SYDNEY, Australia: The United States commissioned the warship USS Canberra in Sydney, Australia, on July 22.
This was the first time in US history that a US Navy vessel was placed into active service while in a foreign port.
It was also seen as a message to China, restating the close alliance between Australia and the US.
The USS Canberra, classified as an Independence-class combat ship – has been named after a Royal Australian Navy cruiser which was damaged in combat and later sunk while participating in the U.S. Marine landings on Guadalcanal in 1942.
This week’s commissioning was held at an Australian naval base in Sydney Harbour.
“Australians can be proud that this ship, designed in Western Australia by local industry and named after HMAS Canberra, is being commissioned here for the first time in the history of the United States Navy,” Australian Defence Minister Richard Marles said in a statement.
That the commissioning ceremony took place in Australian waters reflected, “our shared commitment to upholding the rules-based order,” he added.
The ceremony occurred during the ongoing Talisman Sabre military exercises between the U.S. and Australia. This year’s military exercise is meant to reinforce the idea of countering an increasingly belligerent Chinese navy.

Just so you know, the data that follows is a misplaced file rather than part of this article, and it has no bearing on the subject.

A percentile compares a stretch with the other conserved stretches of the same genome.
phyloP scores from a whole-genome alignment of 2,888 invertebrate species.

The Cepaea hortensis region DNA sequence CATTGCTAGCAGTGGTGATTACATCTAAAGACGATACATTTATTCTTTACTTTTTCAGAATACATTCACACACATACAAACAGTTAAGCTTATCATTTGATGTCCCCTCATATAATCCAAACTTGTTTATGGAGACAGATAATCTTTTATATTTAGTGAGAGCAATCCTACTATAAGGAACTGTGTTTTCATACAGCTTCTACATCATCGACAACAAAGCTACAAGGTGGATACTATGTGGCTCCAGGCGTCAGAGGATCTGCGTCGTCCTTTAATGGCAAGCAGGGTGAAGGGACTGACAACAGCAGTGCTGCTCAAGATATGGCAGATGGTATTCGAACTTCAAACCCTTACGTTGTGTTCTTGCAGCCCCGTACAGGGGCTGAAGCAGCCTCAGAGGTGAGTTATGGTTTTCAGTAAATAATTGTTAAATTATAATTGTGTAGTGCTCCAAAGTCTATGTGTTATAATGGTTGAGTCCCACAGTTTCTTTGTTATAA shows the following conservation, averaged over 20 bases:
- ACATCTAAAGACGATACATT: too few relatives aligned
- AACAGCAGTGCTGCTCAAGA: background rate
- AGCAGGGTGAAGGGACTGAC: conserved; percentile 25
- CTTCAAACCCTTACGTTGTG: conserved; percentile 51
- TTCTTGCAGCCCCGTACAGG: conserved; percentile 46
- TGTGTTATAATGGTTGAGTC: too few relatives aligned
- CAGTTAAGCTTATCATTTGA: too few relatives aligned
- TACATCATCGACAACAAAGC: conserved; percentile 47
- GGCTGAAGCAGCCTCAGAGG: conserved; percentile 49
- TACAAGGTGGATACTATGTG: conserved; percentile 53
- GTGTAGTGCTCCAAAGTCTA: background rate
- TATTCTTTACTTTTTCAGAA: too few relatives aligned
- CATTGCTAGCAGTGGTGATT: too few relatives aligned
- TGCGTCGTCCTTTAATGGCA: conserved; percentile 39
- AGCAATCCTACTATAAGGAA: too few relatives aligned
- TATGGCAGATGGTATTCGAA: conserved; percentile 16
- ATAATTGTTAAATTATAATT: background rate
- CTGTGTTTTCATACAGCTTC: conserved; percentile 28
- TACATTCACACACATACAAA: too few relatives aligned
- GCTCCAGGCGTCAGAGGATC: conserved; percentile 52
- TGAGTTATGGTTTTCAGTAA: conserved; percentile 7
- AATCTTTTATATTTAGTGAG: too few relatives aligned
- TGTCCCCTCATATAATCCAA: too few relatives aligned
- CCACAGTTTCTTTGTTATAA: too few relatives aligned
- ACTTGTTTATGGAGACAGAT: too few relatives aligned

The two week military exercise in Australia includes mock land and air combat, along with amphibious landings.
Besides Australia and the U.S., forces from Canada, Fiji, France, Germany, Indonesia, Japan, New Zealand, Papua New Guinea, the Republic of Korea, Tonga and Britain are taking part.
Of note, during the exercise the Japan Ground Self-Defense Force (JGSDF) scheduled the launch of a surface-to-ship missile off Australia’s east coast at Jervis Bay, about 195km south of Sydney.
Marles said the exercise “marked the first time the JGSDF has tested the capability in Australia.”
Also for the first time, Germany is participating, having sent 210 paratroopers and marines.
Last March, the US and Britain agreed to assist Australia in building a fleet of nuclear submarines.
Additionally, the US has committed to selling Australia three U.S. Virginia class nuclear-powered submarines, with an option for Australia to purchase two more.